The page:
My Girlfriends Could Fill A Yanu-Yanu Bus
In this paper, I investigate the ways that young men in rural southern Malawi talk about HIV and their own perceptions of risk. I relate these findings first to evolving gender relations in Malawi during the AIDS epidemic, and second to HIV prevention measures, with specific recommendations for changes in existing prevention campaigns. I make three claims in this paper: first, that an unknown proportion of sexually active young men say that they are already HIV-positive, in the absence of any medical evaluation or any signs of AIDS; second, that men's claims to be HIV-positive emerge from a particular configuration of masculinity as well as from personal conviction; and third, that this belief is used to justify continuing risky sexual behaviour, such as having multiple partners or not using condoms, on the grounds that this behaviour is no longer dangerous if one has already contracted the virus. This paper is based on observational journals kept by local research assistants in which they recorded mentions of AIDS in informal conversations which they overheard or participated in. I discuss the advantages and disadvantages of this classically anthropological methodology, as distinct from the more survey methods more standard in demography.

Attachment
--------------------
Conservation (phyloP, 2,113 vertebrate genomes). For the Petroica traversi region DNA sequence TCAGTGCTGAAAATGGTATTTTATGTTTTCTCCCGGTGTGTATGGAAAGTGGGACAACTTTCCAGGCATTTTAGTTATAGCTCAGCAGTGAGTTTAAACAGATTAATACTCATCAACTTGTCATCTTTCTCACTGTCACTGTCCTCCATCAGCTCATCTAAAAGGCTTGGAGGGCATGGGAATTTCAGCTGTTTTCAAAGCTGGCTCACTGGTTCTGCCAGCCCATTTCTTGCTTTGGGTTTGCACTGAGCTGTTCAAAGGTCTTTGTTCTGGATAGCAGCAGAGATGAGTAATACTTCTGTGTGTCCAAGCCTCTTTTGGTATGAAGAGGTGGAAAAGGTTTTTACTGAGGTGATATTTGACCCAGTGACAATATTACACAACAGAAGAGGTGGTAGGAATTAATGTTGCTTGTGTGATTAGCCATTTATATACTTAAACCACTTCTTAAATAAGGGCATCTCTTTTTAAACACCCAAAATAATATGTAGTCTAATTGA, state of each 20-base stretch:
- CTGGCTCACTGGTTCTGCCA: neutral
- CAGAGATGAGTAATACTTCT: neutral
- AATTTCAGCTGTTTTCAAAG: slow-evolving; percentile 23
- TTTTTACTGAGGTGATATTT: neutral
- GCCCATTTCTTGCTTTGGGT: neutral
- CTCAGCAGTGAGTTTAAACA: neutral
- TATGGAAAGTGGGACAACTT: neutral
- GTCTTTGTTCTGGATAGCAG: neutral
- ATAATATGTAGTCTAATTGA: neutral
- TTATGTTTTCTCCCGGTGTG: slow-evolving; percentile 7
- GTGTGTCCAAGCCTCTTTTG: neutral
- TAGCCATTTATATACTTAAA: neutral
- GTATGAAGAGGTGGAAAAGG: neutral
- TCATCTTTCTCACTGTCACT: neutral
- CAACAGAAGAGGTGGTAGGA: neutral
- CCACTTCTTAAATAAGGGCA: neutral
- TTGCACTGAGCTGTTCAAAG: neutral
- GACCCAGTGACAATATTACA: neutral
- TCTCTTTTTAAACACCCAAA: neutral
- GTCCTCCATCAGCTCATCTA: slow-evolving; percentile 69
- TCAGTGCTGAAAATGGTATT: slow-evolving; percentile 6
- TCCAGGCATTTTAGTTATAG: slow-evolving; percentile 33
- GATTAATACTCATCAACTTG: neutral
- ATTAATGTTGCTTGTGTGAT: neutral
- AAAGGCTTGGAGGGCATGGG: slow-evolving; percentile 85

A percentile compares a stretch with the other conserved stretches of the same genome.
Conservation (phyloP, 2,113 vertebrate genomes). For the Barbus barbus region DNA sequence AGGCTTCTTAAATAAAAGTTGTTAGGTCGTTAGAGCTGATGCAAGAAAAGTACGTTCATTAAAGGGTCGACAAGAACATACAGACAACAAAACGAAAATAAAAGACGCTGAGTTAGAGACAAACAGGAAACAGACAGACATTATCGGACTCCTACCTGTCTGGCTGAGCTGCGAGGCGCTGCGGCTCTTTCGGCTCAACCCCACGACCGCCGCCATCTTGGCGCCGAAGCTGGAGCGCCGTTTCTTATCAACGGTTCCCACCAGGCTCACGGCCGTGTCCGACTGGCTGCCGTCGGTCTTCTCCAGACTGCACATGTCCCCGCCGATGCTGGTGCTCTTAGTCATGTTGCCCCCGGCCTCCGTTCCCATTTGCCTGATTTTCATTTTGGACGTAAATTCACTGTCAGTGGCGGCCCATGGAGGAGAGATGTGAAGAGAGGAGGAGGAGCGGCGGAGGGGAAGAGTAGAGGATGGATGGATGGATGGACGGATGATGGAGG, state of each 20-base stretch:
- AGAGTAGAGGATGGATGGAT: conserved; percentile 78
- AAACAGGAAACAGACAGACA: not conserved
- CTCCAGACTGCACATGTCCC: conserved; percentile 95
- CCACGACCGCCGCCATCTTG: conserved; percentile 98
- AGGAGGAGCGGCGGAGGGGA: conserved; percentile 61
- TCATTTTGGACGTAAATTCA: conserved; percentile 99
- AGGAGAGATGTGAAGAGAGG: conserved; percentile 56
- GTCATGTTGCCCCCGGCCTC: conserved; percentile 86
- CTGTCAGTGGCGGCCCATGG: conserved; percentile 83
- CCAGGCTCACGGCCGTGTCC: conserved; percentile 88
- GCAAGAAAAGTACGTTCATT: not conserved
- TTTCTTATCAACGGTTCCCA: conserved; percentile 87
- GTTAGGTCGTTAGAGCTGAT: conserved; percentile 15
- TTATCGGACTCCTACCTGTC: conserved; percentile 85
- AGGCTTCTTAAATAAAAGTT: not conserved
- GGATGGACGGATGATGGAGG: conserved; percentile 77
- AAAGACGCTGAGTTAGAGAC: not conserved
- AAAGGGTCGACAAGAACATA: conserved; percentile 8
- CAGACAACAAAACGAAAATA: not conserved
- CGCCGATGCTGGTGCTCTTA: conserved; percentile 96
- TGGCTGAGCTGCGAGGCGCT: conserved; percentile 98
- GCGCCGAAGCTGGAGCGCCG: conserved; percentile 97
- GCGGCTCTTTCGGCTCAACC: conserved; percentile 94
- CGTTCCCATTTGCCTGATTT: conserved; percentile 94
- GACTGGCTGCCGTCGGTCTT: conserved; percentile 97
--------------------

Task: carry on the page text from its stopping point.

Volume (Year): 1 (2003)
Issue (Month): 11 (September)
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